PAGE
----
The Power of Industrial AI – A Manufacturer’s Guide to Artificial Intelligence

IMPLEMENTATION OF INDUSTRIAL AI Industrial Artificial Intelligence can be applied across multiple areas of manufacturing organizations such as product development, machine maintenance, factory-floor performance analytics, supply chain/logistics, inventory, and more.

If you haven’t already read our white paper, How Quiet Innovation Leads to Game-Changing Manufacturing Advancements, it’s suggested you do so before diving into this article because before you can explore the world of Industrial AI, your organization must have a strong technological foundation in place for digital transformation to happen.  You need a strong technology foundation in order for industrial AI to make sense.

In simple terms, Artificial Intelligence is software executing processes typically executed by human intelligence. Implementing Artificial Intelligence is creating a machine intelligent enough to think and act as a human would execute repetitive processes. With AI solutions, programmable logic controllers can respond automatically to new information and make alterations without human intervention.

Industrial AI takes Artificial Intelligence and applies it to industrial problems. Industrial Artificial Intelligence is typically applied to processes or tasks that are too challenging, tedious, and/or time-consuming for employees to execute.1 According to the National Institute of Standards and Technology, Industrial Artificial Intelligence is categorized into rules-based or machine learning tools.1 Think of rules-based tools as “if-then” situations and machine learning tools as algorithms that adapt to their environment. Not surprisingly, rules-based tools are typically easier for humans to understand, but rules-based Industrial AI cannot solve every problem.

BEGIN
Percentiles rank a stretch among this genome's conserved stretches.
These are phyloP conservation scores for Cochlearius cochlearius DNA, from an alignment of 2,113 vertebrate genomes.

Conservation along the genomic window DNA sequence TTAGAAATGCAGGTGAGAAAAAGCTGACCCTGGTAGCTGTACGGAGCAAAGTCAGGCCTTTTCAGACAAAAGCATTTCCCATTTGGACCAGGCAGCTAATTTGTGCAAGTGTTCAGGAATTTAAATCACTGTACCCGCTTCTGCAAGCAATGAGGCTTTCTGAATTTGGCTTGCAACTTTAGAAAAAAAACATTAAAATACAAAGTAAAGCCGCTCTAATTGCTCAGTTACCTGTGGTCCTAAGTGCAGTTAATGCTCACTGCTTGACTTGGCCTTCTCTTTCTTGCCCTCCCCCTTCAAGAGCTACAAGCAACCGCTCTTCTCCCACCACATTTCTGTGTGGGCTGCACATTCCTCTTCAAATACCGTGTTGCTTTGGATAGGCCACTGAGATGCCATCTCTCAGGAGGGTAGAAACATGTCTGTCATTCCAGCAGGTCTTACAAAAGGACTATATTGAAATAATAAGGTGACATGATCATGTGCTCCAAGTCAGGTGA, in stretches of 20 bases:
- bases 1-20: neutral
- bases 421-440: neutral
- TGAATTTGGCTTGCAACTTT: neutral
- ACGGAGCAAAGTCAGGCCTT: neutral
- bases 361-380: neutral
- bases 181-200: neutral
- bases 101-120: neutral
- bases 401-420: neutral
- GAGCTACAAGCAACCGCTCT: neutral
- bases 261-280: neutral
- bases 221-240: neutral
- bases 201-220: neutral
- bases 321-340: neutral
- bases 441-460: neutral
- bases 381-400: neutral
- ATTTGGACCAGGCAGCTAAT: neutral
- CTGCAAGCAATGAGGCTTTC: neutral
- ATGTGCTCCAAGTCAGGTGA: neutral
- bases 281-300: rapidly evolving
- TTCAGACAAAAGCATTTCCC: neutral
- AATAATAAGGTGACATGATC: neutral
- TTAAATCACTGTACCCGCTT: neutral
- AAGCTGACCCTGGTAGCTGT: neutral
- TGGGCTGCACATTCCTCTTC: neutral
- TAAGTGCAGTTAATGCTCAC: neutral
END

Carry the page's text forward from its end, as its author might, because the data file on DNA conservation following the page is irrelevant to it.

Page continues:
Machine Learning is another buzzword that floats around conversations about Industry 4.0, and it’s important to know how ML ties in with AI. Machine Learning algorithms are a part of Artificial Intelligence that receives information in order to learn and adapt to whatever the desired response of the algorithm is.1 Since the algorithm learns from the information it receives, you can imagine the large amounts of data produced due to the trial-and-error process to determine correct behavior. Having a strong data capturing and utilization strategy in place is crucial to manufacturers, and can be explored in our previously mentioned white paper, How Quiet Innovation Leads to Game-Changing Manufacturing Advancements.

Industrial Artificial Intelligence can be applied across multiple areas of manufacturing organizations such as product development, machine maintenance, factory-floor performance analytics, supply chain/logistics, inventory, and more. A big one for manufacturers is the utilization of AI to predict asset malfunction. The possibilities are infinite, but it’s all about finding what makes the most sense for each organization.

A simple first step to implementing Industrial AI is to think about what data, both structured and unstructured, your manufacturing organization already produces today. From there, start to explore what hidden patterns are occurring to turn the existing data into actionable insights. Finally, work with a technologist to determine where and how Artificial Intelligence can be applied to areas of the business. Think about how predictive modeling, image/video analysis, recommender systems, forecasting models, and Natural Language Processing (NPL) could benefit your manufacturing organization.